Moroccans block border post into Spanish enclave
Moroccan demonstrators Thursday blocked trucks transporting fresh food from entering Spain's north African enclave of Melilla to protest alleged abuse by Spanish police, media said.
The protest began at dawn, causing a shortage of fish, fruit and vegetables in the Melilla markets, and traffic was resumed in the afternoon, Spanish media reported.
The demonstrators were angry over recent alleged incidents, including beatings, by Spanish police against Moroccan nationals at the border posts of Melilla and Spain's other disputed north African enclave of Ceuta.
The head of the autonomous municipality of Melilla, Juan Jose Imbroda, condemned what he said was the failure of the Moroccan authorities to prevent Thursday's protest.
"Some 25 to 30 people cannot be allowed to cut the traffic on the border by saying that they are not going to allow food products to pass through and that Moroccan authorities fully allow this," he told Spain's radio Cadena Ser.
Morocco last month accused Spanish police of badly injuring five of its citizens trying to enter Melilla by beating them for carrying a Moroccan flag.
On August 2 the Moroccan government protested to Madrid over what it said was "violence" inflicted by Spanish police on a Moroccan student at the Melilla border post.
And last week Rabat accused a Spanish border patrol of abandoning eight sub-Saharan migrants off the Moroccan coast in a critical state of health.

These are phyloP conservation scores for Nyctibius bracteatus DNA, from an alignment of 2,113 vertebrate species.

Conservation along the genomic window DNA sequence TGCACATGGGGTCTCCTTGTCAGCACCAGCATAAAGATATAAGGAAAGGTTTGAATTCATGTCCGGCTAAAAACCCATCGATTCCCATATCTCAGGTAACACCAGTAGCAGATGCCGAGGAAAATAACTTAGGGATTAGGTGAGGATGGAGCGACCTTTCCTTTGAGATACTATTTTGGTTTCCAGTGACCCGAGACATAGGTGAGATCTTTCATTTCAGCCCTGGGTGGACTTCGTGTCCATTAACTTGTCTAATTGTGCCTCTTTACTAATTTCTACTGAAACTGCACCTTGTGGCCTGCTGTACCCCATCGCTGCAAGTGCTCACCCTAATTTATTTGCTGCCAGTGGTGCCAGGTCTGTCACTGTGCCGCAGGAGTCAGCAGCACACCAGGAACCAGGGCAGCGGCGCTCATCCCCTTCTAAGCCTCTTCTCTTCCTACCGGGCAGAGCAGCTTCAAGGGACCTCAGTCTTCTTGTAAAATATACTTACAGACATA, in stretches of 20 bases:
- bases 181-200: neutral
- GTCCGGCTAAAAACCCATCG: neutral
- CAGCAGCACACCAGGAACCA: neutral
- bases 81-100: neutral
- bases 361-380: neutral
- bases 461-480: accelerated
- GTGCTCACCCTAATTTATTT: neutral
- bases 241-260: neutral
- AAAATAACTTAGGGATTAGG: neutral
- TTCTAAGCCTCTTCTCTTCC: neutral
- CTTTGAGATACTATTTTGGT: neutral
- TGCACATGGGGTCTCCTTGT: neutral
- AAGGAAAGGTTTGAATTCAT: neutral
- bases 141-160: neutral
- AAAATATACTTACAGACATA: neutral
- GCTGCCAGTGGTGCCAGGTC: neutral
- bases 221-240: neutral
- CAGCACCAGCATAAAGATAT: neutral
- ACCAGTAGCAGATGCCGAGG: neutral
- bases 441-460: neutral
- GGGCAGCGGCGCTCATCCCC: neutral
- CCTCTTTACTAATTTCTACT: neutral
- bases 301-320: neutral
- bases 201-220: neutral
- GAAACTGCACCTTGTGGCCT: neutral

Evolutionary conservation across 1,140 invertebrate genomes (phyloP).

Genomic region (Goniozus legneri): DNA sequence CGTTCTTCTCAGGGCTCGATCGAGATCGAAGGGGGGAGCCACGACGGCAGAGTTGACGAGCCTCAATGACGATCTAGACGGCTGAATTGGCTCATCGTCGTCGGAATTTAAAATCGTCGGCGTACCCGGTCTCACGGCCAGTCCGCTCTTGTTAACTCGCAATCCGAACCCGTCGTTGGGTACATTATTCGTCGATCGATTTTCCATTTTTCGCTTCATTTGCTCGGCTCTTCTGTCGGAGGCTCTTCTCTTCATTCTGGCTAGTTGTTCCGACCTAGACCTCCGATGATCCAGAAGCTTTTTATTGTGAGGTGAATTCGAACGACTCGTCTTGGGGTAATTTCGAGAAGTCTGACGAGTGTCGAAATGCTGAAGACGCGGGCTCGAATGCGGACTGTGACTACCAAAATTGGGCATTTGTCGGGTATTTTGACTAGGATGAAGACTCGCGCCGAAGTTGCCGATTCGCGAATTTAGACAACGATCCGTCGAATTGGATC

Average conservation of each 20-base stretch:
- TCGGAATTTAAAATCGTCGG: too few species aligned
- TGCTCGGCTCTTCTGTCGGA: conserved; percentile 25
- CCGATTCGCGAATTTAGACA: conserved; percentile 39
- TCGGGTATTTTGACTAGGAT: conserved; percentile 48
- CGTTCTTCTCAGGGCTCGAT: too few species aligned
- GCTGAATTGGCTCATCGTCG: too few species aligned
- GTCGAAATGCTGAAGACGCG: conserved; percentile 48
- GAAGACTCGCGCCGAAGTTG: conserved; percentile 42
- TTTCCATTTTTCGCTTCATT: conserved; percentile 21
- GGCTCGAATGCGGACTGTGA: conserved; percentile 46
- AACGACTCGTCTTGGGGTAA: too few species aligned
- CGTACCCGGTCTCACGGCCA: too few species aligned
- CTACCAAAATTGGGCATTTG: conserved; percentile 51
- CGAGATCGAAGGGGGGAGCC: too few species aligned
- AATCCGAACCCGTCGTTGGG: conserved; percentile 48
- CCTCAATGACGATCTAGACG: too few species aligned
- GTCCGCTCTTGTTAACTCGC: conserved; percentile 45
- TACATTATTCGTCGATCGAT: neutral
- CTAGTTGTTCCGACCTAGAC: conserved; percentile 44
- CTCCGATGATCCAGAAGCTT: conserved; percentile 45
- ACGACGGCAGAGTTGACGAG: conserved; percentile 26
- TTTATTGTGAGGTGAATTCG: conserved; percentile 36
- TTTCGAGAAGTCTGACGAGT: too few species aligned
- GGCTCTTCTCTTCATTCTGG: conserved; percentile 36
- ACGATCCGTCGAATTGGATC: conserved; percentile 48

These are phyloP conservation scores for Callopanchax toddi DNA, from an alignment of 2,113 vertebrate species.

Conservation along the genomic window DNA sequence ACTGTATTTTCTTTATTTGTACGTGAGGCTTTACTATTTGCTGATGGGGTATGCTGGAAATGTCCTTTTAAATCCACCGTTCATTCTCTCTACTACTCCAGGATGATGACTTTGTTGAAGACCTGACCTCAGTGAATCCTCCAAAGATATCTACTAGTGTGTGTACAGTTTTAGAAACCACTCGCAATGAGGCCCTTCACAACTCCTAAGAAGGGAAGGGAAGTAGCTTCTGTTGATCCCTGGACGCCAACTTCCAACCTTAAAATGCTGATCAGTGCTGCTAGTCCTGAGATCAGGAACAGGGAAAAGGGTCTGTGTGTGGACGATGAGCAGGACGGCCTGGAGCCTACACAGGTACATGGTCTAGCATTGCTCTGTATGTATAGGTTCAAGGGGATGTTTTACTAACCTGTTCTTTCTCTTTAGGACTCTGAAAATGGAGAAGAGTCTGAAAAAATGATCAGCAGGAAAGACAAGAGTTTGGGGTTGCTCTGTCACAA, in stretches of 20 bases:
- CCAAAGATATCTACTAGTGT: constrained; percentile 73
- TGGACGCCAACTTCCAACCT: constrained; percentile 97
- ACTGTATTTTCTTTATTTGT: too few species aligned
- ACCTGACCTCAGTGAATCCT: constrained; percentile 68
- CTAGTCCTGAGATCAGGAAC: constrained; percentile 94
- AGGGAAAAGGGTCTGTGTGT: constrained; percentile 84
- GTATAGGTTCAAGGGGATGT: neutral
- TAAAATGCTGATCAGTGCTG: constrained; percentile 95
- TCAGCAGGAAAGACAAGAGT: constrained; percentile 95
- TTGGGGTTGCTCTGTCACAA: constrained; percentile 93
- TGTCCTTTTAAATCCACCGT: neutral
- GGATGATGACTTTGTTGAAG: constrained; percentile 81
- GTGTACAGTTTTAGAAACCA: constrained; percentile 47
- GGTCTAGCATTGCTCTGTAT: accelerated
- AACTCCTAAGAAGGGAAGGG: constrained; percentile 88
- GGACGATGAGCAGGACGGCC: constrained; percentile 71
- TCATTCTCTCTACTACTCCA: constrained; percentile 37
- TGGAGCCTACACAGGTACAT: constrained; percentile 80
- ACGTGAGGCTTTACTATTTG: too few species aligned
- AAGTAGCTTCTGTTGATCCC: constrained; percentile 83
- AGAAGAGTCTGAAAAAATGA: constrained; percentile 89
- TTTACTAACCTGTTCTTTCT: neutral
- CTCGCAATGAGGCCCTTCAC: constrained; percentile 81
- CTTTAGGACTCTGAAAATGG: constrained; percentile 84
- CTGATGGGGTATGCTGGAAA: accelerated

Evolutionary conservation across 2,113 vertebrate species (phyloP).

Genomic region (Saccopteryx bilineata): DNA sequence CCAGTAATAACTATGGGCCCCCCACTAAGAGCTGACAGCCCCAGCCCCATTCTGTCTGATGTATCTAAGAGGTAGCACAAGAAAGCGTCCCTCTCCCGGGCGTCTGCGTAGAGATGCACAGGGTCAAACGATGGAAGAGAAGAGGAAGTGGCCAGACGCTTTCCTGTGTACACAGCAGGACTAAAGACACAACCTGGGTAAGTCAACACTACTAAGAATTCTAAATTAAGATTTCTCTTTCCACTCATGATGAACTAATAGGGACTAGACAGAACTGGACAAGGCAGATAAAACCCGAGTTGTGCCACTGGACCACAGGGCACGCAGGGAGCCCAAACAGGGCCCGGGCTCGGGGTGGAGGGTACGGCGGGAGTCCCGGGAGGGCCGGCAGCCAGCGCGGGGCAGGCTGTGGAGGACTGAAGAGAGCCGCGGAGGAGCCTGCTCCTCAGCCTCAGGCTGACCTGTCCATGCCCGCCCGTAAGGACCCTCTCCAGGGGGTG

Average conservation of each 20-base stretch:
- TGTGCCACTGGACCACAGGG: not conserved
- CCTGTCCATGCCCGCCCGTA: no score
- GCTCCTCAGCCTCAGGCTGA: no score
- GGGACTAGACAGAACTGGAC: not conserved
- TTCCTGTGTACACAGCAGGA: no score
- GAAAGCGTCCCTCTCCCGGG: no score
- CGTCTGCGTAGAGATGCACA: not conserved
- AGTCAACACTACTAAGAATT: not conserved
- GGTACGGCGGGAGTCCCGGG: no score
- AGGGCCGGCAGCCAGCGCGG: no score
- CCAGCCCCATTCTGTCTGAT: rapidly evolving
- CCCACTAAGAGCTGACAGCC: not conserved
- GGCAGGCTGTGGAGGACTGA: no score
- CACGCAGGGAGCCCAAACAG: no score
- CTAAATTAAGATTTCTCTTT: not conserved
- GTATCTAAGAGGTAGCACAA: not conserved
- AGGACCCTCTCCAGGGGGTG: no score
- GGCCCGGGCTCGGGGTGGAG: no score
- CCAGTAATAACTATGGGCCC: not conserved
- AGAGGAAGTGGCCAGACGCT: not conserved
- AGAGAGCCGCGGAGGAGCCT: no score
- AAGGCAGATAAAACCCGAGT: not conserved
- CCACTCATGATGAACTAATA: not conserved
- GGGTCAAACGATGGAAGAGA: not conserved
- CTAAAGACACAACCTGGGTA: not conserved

Spain's King Juan Carlos phoned his Moroccan counterpart, Mohammed VI, on Wednesday in a bid to ease the tense relations between the neighbours.
Spanish Prime Minister Jose Luis Rodriguez Zapatero on Tuesday also sought calm the situation, saying he was ready to "clarify, discuss and inform" about any alleged incidents.
He added that Spanish security forces always act "with the utmost correctness."
The two countries traditionally have close ties but tensions have simmered over Melilla and Ceuta, on the north coast of north Africa bordering Morocco.
Madrid in May reaffirmed Spanish sovereignty over the two tiny enclaves after the Moroccan government called for a dialogue on the matter.
A low point in Spanish-Moroccan relations was a dispute in 2002 when Spanish troops expelled a group of Moroccan soldiers from the disputed Mediterranean islet of Perjil.
Tensions again rose in November 2007 when King Juan Carlos and Queen Sofia visited Ceuta and Melilla.
© 2010 AFP